Volume 17, No.1, Spring 1999

More Market Perspectives

Modernize The Fossil Trade

by J. Bishop Grewell and Matthew Brown

Fort Peck Dinosaur Discoveries of McCone County, Montana, is trying to save debt-ridden ranchers by helping them harvest dinosaur bones.
Tourists can hunt for bones on private land, accompanied by a guide, and will receive a finder’s fee for any specimens they manage to track down.
Dinosaur Discoveries will sell the fossils and share half the profit with the landowner. The fossils’ purchasers (be they museums or private
corporations) will do the actual excavation.

By finding fossils, the firm is protecting them from their most serious danger, erosion. However, the company can only operate on private land.

At present, it is illegal for a company like Dinosaur Discoveries to collect fossils on public lands. Only paleontologists with government
permits can collect fossils on public land, and only the government can own fossils from public land (although they can remain in approved
repositories such as museums and universities).

There are only about fifty academic dinosaur paleontologists in the United States. Yet thousands of fossils come to the surface each year, and
the Paleontological Society’s Code of Fossil Collecting states that leaving them uncollected “assures their degradation and ultimate loss” through
weathering and erosion.

Private entrepreneurs and collectors, like Dinosaur Discoveries, argue that private individuals should be allowed access to the fossils on public
lands and ownership of any fossils they find-“finders-keepers.” Many paleontologists disagree. They say that private hunting would remove fossils
from the public sector to private collections, hurting science and education. They also claim that the profit motive would lead to quick,
poor-quality expeditions.

In our view, that way of thinking is behind the times. A number of joint ventures among museums, universities and businesses are ensuring that
valuable scientific discoveries are made in paleontology.

Recently the Chicago Field Museum, with financial support from McDonald’s, Disney World, and other groups, purchased the T-Rex skeleton “Sue.”
Because it was discovered on private property in Montana, it could be sold at auction. Despite the great uproar from scientists who didn’t want it
to be auctioned, but rather donated to a museum, the sale of Sue showed that valuable scientific discoveries can be distributed through the market.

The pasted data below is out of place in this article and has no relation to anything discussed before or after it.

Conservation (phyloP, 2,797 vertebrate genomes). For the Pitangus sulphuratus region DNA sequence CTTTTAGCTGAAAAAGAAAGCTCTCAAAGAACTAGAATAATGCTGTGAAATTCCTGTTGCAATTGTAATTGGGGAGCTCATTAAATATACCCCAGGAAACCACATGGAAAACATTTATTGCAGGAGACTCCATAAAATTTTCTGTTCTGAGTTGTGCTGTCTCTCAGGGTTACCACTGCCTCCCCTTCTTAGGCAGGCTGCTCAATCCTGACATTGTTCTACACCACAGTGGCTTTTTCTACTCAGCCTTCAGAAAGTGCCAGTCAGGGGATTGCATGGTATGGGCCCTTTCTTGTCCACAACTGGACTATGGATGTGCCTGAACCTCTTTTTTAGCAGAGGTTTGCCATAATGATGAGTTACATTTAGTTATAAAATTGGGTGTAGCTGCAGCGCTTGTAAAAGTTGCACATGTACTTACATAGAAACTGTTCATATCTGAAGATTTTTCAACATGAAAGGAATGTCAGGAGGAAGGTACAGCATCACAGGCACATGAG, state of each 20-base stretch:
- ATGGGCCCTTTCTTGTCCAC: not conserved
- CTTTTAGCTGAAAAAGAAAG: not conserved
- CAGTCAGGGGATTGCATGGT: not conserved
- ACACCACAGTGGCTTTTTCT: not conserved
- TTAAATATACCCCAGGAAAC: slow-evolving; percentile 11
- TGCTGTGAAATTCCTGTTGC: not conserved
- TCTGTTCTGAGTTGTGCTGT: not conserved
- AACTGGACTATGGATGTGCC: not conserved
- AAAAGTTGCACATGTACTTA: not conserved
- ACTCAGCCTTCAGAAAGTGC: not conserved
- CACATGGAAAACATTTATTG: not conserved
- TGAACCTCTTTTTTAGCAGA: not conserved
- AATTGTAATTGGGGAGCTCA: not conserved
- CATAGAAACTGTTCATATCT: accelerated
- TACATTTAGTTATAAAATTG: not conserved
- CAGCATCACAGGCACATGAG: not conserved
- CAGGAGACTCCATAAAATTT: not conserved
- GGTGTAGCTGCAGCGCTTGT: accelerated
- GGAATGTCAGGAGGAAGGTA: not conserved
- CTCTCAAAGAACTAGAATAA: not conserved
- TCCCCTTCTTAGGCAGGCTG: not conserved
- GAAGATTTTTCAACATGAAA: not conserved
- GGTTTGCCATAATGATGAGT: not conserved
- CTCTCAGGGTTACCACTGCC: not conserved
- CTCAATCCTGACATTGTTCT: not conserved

Paleontologist Robert Bakker, curator of the Tate Museum in Casper, Wyoming, admits, “There is a class system. We guys with Ph.D.s think that we
have a Godgiven right to dictate where and how specimens are collected. That is narrow-minded, and not in the public interest.” In fact, many of
history’s most important dinosaur discoveries were made not by professionals, but by amateurs:

  • Two of the world’s 14 complete T-Rex skeletons (as of 1993) were discovered by Stan Sacrison, a plumber and electrician who spends his spare time
    searching for fossils.
  • The American Museum of Natural History in New York began its dinosaur collection with contributions from wealthy adventurers who sought them
    just for fun.
  • Most of the major fossil collections in English museums, including the famed London Museum of Natural History, owe their impressive
    collections to the work of a single English family, the Annings, who took up fossil hunting to support themselves in the early 1800s.
    • Rather than enforcing an elitist regulation that limits discoveries like these, the law should allow private groups to become involved in the
      process. It would mean more competition for professional paleontologists, but it also would mean more scientific discoveries and a greater
      understanding of the past.

      J. Bishop Grewell and Matthew Brown are researchers at PERC.

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